Wednesday, May 7, 2014

Gender roles in two Swedish fairy tales

Again, with feminism and gender roles such a hot topic in fairy tale studies, it's kind of impossible not to read fairy tales without that gender lens. Case in point, two Swedish fairy tales, one which has a male protagonist and one female.

In "The Maiden in the Castle of Rosy Clouds," by Harald Ostenson, a beautiful maiden appears to a poor, travelling worker, telling him that he must find her. The man, who is never named, has no idea how to start. Eventually he came across an old woman who told him of an old poem that tells of the Maiden in the castle of clouds, and the way to find her is to find a certain gray stallion, a red mantle, and a sword named Gull to kill an iron serpent.

Again, the man has no idea how to get these things. He goes about his life, but every few years he comes across a situation where someone else is in trouble. He bravely-sometimes arguably foolishly-attempts to rescue them. And each time he does, he finds himself holding the sword, or wearing the mantle, or riding a horse. But it has taken years and years, and by the time he does come across the castle, he is an old man-but the maiden makes him young and handsome again. 

In "The Queen" by Anna Wahlenberg, there is a beautiful girl named Adelgunda. She has eyes that are so large and expressive that she has twofold abilities-to see inside each person's character, and to express everything she is thinking and feeling without words. She falls in love with a neighboring prince, but knows that if she looks on him, her eyes will reveal her love, and it would be improper for her to love a royal prince. When she is supposed to meet him, she wears a veil to protect her secret. 

But the fact that Adelgunda refused to look on the Prince with her eyes made rumors spread-people assumed there was something wrong with his character she did not want to be made known, and people began to think badly of the Prince. His betrothed called off their engagement, and his own people became suspicious. So finally Adelgunda went to his kingdom to look him in the eyes, and in doing so betrays her feelings for him. But as she is turning to leave in shame, the Prince calls out for her not to leave, for he will make her his queen.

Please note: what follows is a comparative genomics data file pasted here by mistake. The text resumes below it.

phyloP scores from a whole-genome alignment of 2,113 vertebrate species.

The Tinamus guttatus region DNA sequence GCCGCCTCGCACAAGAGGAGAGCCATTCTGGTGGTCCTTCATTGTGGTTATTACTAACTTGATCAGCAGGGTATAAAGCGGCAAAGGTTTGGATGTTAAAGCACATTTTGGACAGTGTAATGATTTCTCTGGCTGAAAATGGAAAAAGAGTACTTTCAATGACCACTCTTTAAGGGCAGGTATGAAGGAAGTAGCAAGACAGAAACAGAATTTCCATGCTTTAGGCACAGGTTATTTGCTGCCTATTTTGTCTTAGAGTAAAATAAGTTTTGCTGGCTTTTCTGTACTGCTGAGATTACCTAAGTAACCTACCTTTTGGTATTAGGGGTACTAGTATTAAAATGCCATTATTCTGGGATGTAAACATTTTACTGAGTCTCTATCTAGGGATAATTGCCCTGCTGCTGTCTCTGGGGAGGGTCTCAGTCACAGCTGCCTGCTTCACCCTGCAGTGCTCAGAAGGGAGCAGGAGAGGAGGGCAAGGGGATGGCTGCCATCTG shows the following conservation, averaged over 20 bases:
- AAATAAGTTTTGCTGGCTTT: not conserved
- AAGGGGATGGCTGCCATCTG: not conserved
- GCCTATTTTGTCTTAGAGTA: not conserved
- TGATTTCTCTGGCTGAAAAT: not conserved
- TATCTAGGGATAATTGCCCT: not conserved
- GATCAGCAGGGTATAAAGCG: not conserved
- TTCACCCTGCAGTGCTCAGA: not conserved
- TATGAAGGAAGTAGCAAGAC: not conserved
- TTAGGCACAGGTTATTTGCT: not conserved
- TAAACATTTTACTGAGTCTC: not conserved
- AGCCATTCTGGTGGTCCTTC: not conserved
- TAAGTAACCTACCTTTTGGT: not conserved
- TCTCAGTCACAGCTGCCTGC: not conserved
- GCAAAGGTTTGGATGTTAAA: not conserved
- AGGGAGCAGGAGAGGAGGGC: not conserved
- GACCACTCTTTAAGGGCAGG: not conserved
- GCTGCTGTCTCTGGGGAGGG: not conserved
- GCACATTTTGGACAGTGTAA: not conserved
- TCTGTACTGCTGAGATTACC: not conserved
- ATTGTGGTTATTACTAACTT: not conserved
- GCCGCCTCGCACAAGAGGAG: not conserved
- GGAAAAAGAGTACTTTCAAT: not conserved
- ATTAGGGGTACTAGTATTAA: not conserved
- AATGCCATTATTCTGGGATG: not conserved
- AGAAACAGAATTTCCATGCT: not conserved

So it is clear that the man and woman do fit into the stereotypes found in many fairy tales-the man does daring feats of bravery and the woman looks beautiful while remaining much less active. But first of all I should point out that, though this image of a knight in shining armor battling dragons has become the typical fairy tale princely image, that is really not often the case-this story is more of an exception. Men are more likely to leave home, but really they don't do all that much more. More often than not they happen to come across magical objects or animal helpers that advise the main character and guide him to a happy ending.

And in "The Queen," Adelgunda's actions really do show bravery-she is willing to suffer humiliation and shame rather than let someone else's reputation get ruined. It's just a quieter form of bravery, but admirable nonetheless. I'm always wary of feminist readings that seem to deem sword weilding types of bravery, or other stereotypically male actions, as "better."

And another thing I've been mulling over is how to stay historically accurate. It sometimes frustrates me that we have all these historical novels in which females go against the grain, taking initiative and sometimes joining men in more athletic pursuits-which in itself is great-but at the end everyone else just accepts it. The love interest actually likes her better for being unique, all is usually forgiven. In most cases that's just our culture interposing our current ideals on history but in a way that oversimplifies things

I was thinking of this as Tony and I were rewatching "Mulan" the other night (thank you Netflix instant play!). The ending seemed too perfect and frustratingly unrealistic to me, but then Tony told me it was based on a true story. I did a little digging-it is based on an old Chinese ballad and Mulan may or may not have been an actual woman. Either way, the fact that the culture at large valued this story of a female who dressed as a man and was greatly respected in her twelve years as a soldier speaks volumes.
"Hua Mulan Goes to War"

Yet that isn't true in every culture. The historical equivalent in Western culture, Joan of Arc, obviously did not fare so well-despite being a brave hero, she was burned at the stake. If a Cinderella in certain cultures had refused to do work, she could have been beaten or worse. One of the ways fairy tales are so powerful is their ability to give us hope, but I don't know how I feel about giving young adult fairy tale novels readers such a skewed view of history. The more I learn about history the more I realize how shocking fairy tales really were-if not in their portrayal of women, then for the fact of people marrying outside of their class, or marrying for love. So much of how we understand fairy tales is totally changed when you learn more about the historical context, and mixing eras of history can lead to misunderstanding.

Illustrations by John Bauer


  1. Happy Birthday to you, Kristin! I missed by a few days but I did remember!

  2. Good post. I really agree about the historical accuracy. If someone wrote a story now, in which someone was poor and married someone rich... no one would think much of it because it's been done so much before, but that's not how it always was. We take lots of stories for granted, and many writers don't take advantage of the story potential.